Pakistan Election Forecast and Political Situation:
The elections later this year will mark the first time a civilian government has completed a full five-year term and transferred power through the ballot box in Pakistan. Past governments have been toppled in military coups or dismissed by presidents allied with top generals. Although few expect a coup this time, there is widespread unhappiness with the ruling Pakistan People's Party's performance at a time when the country is plagued by high unemployment, rampant energy shortages and frequent attacks by Islamist militants.
An estimated 40 million young Pakistanis will be voting for the first time in the upcoming elections, out of a registered electorate of 90 million, this presents an engine for change according to a number of leading politicians. That said there is likely to be an epic battle by the political class and parties that have a vested interest in preserving the current crumbling system and status quo to stop change. One exception to these elections however is the Army won’t be involved for the first time in a campaign.
With only a couple of months to go before the nation heads to the polls, tensions are palpable throughout the political parties. Party defections have been reported as personal agendas take over from political objectives. And a number of prominent politicians have shifted allegiance over the past weeks.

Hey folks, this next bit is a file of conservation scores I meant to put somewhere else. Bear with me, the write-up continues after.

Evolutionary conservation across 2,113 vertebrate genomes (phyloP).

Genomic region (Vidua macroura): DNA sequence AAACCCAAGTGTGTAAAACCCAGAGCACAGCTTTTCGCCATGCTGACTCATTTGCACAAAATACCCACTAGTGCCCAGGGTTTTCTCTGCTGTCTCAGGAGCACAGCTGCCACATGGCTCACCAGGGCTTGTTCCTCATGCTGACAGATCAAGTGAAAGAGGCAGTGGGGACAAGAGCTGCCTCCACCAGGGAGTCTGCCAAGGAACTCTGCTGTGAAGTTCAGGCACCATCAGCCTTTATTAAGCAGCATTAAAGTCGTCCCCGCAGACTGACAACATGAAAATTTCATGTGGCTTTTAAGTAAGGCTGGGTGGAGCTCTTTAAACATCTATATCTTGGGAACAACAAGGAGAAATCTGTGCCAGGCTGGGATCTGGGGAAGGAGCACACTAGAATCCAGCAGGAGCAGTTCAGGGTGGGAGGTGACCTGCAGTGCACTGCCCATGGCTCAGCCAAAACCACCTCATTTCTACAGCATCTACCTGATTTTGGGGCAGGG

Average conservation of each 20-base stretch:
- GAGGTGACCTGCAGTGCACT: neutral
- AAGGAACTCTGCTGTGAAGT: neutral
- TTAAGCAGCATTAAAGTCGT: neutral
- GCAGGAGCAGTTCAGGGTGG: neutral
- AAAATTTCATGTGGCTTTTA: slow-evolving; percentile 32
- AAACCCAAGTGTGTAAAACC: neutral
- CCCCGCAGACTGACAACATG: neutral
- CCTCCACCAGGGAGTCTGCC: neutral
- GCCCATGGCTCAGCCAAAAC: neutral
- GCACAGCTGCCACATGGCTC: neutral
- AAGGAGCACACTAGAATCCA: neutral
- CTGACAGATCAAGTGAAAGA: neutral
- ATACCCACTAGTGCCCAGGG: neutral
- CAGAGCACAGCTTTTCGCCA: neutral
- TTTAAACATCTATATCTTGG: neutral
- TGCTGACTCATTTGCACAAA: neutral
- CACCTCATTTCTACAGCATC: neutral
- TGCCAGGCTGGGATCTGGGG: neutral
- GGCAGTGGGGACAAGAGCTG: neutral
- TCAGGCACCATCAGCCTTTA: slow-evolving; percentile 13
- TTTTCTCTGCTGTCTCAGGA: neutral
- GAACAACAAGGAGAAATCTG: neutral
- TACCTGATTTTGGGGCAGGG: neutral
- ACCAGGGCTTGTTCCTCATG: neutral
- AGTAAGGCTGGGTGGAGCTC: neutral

As the government completes its term in mid-March, reports are surfacing that a caretaker government will be appointed to organize and conduct general elections scheduled for 17 May.
With the opposition parties still in disarray, the potential for joint campaigns against the leading party are becoming increasingly apparent. Unlike the previous general elections held in 2008, where a number of parties contested the elections on independent agendas, the upcoming elections present a fairly different picture this time round. It is believed that no single party will gain enough support to win the elections, so a coalition government will be formed following a period of negotiation on seat adjustment and power sharing agreements.
On the external front, the United States’ contemplated withdrawal from Afghanistan will also cast its shadows on who forms the next government in Pakistan. Subsequently, there seems to be a state propaganda campaign done deliberately by parties that want to tell the U.S. they are moderate, pro-western, and against extremism.
Although electoral reform remains a widely reported subject in the Pakistan media, the main concerns of the population remain with the deteriorating security situation, worsening economy, and the fear of physical intimidation from armed political activists during the polls.
A number of key trigger points have the potential to exacerbate the security situation over the coming weeks, which could theoretically see the elections fall into a period of sustained violence.
Those catalysts include an increase in clashes between ethnic political parties in Karachi; the two most prominent of which is the Muthidda Qaumi Movement – MQM and Awami National Party – ANP. Any significant increase in sectarian conflict in Quetta, Karachi and Gilgit, would also see a regression in the security environment. And increased terrorist attacks on political personalities could further ignite an already tense situation between political groups in the country.
Irrespective of these security issues, political tensions and an invasive militant threat are likely to galvanize the masses across the main cities heading towards the elections.